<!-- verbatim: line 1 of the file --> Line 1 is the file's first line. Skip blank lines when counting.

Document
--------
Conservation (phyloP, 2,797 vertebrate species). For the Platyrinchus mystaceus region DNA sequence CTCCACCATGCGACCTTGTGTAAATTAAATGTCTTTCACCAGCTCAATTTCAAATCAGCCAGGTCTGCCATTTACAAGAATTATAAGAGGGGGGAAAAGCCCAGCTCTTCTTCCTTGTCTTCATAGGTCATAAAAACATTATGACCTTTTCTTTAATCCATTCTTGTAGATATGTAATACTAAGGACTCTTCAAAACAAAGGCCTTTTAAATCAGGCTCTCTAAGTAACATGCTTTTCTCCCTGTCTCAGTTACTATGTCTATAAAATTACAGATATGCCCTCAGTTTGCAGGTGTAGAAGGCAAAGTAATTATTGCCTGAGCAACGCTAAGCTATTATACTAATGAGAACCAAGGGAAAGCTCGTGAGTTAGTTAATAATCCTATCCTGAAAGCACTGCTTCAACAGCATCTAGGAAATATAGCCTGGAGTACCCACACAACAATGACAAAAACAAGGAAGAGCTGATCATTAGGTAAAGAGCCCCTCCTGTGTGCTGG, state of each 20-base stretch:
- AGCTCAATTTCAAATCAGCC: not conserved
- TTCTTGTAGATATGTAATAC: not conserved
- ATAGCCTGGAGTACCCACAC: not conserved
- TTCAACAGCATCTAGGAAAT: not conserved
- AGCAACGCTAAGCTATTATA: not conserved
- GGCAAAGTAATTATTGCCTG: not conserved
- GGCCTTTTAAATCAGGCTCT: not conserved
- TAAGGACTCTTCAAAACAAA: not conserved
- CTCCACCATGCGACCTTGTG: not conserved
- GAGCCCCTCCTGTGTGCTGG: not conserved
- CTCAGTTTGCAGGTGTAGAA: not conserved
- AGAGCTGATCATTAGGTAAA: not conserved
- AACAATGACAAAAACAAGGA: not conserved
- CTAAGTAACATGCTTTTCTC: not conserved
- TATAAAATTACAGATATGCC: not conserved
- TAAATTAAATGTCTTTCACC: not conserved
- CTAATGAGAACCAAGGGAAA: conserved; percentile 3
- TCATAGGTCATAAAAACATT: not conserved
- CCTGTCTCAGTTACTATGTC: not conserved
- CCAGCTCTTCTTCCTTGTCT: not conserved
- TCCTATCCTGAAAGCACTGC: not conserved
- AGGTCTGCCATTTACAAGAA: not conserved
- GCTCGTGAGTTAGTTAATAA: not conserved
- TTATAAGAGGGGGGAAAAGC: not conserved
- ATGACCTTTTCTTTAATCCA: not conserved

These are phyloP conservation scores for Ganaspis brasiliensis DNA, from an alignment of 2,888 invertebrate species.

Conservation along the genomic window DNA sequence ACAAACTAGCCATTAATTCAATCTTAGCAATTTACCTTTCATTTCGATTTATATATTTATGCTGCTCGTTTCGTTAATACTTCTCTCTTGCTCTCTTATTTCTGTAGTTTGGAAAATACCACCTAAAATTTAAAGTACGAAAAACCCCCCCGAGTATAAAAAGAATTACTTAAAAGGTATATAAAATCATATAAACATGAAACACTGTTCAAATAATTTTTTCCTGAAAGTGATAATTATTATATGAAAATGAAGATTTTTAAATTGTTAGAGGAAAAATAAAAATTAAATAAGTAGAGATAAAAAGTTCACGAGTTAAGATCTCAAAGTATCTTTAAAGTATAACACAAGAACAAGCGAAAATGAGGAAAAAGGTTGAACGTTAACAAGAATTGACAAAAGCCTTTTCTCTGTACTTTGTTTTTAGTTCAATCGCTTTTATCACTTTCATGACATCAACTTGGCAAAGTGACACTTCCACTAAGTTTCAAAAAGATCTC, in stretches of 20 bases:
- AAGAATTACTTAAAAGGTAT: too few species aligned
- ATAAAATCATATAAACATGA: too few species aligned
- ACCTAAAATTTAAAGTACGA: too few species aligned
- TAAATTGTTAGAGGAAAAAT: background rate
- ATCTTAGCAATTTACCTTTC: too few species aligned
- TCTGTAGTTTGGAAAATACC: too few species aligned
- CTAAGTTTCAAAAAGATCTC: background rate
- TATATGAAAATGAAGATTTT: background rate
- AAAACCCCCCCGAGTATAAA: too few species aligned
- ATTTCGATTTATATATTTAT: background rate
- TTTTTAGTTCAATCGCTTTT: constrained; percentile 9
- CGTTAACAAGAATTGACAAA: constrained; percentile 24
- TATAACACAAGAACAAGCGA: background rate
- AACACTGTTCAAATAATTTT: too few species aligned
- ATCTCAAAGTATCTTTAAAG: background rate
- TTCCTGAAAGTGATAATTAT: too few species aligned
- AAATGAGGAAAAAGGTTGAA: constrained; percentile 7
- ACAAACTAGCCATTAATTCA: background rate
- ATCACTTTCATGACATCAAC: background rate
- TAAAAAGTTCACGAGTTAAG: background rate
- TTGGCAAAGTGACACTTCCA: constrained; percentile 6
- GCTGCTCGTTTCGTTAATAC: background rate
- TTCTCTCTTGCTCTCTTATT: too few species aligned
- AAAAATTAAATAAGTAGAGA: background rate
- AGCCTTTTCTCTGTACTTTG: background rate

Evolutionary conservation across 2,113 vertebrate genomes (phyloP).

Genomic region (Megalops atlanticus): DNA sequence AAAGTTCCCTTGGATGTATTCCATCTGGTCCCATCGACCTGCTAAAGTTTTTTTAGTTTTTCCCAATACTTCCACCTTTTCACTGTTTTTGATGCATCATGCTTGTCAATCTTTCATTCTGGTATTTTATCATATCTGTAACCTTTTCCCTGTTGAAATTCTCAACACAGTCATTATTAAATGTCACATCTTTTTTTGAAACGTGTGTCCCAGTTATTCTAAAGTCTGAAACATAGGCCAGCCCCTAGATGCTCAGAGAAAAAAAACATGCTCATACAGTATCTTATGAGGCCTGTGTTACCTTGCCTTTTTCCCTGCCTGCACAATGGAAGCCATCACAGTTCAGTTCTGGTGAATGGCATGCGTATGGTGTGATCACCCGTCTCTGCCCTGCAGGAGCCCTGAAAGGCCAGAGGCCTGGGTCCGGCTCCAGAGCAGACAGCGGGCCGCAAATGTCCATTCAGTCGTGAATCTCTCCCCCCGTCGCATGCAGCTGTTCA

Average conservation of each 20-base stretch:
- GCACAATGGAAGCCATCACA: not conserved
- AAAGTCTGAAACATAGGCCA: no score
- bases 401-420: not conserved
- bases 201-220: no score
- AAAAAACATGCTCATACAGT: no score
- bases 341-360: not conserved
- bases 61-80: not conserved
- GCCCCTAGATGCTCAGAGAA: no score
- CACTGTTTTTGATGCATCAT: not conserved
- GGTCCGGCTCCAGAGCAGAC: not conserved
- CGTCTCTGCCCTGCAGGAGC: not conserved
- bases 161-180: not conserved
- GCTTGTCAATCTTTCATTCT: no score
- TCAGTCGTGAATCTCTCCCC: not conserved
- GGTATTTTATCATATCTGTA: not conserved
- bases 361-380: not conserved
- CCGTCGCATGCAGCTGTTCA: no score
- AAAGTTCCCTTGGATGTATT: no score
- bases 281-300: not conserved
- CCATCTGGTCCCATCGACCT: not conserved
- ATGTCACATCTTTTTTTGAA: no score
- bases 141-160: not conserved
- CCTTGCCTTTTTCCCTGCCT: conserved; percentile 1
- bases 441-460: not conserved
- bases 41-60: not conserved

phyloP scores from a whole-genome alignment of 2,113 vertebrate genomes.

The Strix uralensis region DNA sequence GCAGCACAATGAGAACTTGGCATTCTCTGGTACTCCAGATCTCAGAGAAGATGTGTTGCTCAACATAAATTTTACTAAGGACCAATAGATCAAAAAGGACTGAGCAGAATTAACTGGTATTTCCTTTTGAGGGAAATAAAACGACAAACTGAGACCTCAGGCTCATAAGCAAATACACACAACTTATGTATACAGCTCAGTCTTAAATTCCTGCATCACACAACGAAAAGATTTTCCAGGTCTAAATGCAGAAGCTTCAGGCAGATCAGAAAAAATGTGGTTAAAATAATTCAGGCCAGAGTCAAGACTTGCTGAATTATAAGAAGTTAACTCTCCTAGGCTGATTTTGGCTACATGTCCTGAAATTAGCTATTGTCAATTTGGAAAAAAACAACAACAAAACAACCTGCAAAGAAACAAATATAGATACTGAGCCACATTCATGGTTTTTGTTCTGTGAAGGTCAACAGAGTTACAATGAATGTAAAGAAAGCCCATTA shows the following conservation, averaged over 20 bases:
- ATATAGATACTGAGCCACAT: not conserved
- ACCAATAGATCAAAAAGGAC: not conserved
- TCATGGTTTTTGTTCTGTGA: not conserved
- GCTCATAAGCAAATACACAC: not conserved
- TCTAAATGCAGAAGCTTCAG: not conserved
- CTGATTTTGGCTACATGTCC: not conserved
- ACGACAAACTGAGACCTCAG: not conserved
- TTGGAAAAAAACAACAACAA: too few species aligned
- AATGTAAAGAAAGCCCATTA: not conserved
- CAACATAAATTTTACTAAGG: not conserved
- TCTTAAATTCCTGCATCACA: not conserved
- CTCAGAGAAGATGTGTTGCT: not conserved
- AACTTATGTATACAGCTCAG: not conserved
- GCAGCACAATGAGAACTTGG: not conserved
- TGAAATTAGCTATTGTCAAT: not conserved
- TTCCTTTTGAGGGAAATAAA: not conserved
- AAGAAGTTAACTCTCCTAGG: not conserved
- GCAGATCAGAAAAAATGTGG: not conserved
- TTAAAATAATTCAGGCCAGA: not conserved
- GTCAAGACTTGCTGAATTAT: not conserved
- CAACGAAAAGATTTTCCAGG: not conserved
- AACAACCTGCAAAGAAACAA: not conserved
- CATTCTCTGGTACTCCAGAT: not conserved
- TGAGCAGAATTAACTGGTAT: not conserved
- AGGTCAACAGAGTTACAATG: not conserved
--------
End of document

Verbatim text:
Conservation (phyloP, 2,797 vertebrate species). For the Platyrinchus mystaceus region DNA sequence CTCCACCATGCGACCTTGTGTAAATTAAATGTCTTTCACCAGCTCAATTTCAAATCAGCCAGGTCTGCCATTTACAAGAATTATAAGAGGGGGGAAAAGCCCAGCTCTTCTTCCTTGTCTTCATAGGTCATAAAAACATTATGACCTTTTCTTTAATCCATTCTTGTAGATATGTAATACTAAGGACTCTTCAAAACAAAGGCCTTTTAAATCAGGCTCTCTAAGTAACATGCTTTTCTCCCTGTCTCAGTTACTATGTCTATAAAATTACAGATATGCCCTCAGTTTGCAGGTGTAGAAGGCAAAGTAATTATTGCCTGAGCAACGCTAAGCTATTATACTAATGAGAACCAAGGGAAAGCTCGTGAGTTAGTTAATAATCCTATCCTGAAAGCACTGCTTCAACAGCATCTAGGAAATATAGCCTGGAGTACCCACACAACAATGACAAAAACAAGGAAGAGCTGATCATTAGGTAAAGAGCCCCTCCTGTGTGCTGG, state of each 20-base stretch: